Many in public education have long argued they are fighting a war against conservative interests that want traditional urban schools abandoned rather than improved so that charters and private academies can replace them.

The argument gains credibility when you consider how badly the Pennsylvania Department of Education has messed up the Chester Upland School District. Now it is trying to remove Joe Watkins, the district's chief recovery officer, from the position he was appointed to by former state Education Secretary Ron Tomalis in August 2012.

Acting Education Secretary Carolyn Dumaresq asked Delaware County Court to replace Watkins with a former state education secretary, Francis V. Barnes. But Delaware County Court President Judge Chad F. Kenney ruled Thursday that Watkins should remain in his job for now, citing the limited progress Watkins has made and criticizing the state for not doing more to help him.

The judge's decision is disappointing. Watkins never should have been appointed in the first place. His selection set off alarms with the Keystone State Education Coalition, which pointed out that Watkins' only education-related experience was as chairman of the Students First PA political action committee, which supports charters, vouchers, and other alternatives to traditional public education.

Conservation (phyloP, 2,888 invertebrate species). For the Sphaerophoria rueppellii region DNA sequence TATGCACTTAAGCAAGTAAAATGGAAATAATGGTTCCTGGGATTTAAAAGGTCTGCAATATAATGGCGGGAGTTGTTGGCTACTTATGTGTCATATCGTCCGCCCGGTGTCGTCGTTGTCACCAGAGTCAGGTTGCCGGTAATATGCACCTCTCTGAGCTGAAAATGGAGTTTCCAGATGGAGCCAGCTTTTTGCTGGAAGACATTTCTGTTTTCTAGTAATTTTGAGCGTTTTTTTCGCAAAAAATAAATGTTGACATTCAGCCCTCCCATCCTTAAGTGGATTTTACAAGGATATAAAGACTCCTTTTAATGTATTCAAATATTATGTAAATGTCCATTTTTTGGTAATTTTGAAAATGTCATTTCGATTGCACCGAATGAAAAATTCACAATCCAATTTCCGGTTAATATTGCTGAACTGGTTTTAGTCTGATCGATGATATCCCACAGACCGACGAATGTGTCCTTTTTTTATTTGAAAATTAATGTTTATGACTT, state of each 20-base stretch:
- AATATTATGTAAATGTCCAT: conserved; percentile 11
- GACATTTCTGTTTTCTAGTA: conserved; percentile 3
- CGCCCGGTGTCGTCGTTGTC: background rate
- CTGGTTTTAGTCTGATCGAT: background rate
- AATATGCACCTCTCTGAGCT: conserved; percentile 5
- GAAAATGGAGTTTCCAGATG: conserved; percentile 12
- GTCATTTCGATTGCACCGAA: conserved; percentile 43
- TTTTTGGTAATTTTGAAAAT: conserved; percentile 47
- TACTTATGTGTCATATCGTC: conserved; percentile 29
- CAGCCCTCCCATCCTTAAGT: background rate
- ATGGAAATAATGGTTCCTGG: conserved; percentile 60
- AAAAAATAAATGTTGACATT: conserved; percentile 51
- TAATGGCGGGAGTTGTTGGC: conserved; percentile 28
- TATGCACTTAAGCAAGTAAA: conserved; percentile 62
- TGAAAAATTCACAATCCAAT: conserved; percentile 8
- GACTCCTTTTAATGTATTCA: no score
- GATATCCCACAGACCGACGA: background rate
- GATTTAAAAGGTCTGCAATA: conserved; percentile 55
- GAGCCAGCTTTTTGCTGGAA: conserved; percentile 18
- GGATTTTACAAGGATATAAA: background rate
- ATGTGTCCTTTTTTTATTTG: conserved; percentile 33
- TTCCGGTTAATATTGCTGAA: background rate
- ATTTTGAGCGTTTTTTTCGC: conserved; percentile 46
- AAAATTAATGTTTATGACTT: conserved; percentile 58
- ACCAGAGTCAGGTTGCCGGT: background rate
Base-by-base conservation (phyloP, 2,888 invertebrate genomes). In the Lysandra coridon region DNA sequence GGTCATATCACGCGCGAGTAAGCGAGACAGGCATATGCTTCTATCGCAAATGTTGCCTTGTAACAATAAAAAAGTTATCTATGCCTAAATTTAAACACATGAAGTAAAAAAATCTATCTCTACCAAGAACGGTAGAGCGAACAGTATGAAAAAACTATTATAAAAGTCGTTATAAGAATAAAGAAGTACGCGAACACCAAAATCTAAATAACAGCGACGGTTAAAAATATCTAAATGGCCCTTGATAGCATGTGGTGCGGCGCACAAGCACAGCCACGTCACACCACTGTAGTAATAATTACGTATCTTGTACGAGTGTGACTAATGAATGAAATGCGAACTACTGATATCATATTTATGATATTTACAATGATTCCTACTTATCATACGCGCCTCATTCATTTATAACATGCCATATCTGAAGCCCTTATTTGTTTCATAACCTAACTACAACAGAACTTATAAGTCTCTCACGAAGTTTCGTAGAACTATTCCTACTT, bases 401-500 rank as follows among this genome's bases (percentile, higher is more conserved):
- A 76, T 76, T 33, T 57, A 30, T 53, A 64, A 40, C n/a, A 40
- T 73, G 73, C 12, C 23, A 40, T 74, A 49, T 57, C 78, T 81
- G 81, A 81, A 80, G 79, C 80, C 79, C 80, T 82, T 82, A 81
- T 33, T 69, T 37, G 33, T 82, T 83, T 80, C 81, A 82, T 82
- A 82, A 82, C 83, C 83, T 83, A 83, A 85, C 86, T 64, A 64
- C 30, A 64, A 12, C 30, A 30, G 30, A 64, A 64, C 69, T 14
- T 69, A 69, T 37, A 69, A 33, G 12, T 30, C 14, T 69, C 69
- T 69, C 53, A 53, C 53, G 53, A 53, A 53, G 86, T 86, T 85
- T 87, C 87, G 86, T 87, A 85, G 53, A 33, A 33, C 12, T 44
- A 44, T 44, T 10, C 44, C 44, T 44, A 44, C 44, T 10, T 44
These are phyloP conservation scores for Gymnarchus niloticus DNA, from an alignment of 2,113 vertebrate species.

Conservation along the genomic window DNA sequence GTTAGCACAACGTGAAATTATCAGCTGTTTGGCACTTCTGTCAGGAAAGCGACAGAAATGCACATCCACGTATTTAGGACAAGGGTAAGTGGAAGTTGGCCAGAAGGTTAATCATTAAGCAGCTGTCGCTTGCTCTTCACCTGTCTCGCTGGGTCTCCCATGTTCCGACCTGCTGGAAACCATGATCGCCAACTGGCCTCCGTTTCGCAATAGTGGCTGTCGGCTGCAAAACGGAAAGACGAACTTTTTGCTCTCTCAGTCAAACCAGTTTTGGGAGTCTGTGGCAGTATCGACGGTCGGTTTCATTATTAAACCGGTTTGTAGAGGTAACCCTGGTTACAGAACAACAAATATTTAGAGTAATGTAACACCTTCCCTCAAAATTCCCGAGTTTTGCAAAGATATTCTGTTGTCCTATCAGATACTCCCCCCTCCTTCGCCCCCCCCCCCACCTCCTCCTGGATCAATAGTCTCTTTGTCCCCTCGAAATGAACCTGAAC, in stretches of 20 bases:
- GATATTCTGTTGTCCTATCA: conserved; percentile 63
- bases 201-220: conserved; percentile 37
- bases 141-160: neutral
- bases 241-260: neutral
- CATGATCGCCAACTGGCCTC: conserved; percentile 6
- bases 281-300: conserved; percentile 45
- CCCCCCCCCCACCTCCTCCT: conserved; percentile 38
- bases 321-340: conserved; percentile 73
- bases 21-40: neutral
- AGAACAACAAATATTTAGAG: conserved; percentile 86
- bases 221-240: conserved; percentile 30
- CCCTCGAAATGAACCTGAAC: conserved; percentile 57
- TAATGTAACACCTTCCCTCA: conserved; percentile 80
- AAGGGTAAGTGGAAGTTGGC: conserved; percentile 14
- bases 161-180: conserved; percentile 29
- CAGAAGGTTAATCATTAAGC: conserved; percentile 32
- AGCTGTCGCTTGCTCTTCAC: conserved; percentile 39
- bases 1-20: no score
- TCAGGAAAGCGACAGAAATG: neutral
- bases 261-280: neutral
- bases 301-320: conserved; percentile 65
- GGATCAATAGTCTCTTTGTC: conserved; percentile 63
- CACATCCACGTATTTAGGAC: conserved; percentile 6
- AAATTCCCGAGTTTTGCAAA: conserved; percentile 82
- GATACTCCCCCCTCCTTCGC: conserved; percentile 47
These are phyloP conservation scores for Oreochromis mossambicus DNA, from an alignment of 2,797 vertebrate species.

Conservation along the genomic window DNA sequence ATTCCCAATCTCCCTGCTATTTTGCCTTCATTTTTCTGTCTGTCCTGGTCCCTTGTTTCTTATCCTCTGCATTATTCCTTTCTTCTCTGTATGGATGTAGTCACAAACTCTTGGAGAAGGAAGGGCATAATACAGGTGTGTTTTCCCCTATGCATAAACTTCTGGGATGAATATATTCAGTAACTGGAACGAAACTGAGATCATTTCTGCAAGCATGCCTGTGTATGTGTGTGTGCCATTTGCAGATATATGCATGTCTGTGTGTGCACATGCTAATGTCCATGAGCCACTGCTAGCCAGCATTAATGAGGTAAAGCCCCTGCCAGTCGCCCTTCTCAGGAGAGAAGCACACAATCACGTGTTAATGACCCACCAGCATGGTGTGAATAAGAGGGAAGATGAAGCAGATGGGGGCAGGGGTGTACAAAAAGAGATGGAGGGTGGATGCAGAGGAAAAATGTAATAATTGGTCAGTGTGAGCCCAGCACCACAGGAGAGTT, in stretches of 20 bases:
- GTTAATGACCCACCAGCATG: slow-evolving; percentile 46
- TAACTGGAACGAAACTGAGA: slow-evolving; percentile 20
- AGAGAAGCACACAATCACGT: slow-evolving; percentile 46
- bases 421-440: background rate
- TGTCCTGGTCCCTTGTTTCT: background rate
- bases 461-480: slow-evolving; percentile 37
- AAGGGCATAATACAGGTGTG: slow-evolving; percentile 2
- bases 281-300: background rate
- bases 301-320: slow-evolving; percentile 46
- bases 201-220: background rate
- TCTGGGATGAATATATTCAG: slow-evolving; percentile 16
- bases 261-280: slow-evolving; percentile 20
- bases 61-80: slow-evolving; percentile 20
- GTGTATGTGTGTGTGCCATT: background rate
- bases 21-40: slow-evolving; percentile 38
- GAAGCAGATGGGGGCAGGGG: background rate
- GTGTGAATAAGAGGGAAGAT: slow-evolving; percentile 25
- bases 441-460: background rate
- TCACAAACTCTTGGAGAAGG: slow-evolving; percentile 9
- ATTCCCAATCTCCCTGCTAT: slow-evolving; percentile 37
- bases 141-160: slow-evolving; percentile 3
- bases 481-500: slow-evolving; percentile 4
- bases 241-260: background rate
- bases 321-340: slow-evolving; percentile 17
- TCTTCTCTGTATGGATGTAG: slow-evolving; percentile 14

With about half of Chester's students already enrolled in charters, Watkins' lame scheme to lure them back had nothing to do with improved academics. Instead, he and Superintendent Gregory Shannon offered Chromebook laptops and Beats by Dr. Dre headphones to any student who returned to a traditional district school in September.

The final straw for the state apparently was Watkins' announcement of a plan to partner with a Chinese investor to open two high-tech schools in Chester. He was preparing to go to China to firm up the deal when the state, citing Watkins' failure to restore financial and academic stability to the district, announced it was firing him.

Watkins contends he made progress. He says violence at Chester High School has dropped 40 percent, elementary school reading levels have increased 380 percent, and kindergarten reading readiness levels are up 900 percent. "There's a growing sense of optimism throughout the district," he said.

That optimism would be misplaced. Dumaresq says Chester Upland has been the lowest-rated school district in the state for the past two years. But the state is as guilty as Watkins of letting down Chester Upland's students. It has controlled the district for most of the past 20 years. If it seriously wanted to stop the exodus of students and the funds that go with them to charter schools, it would have made a more serious investment in the leadership needed for that to happen.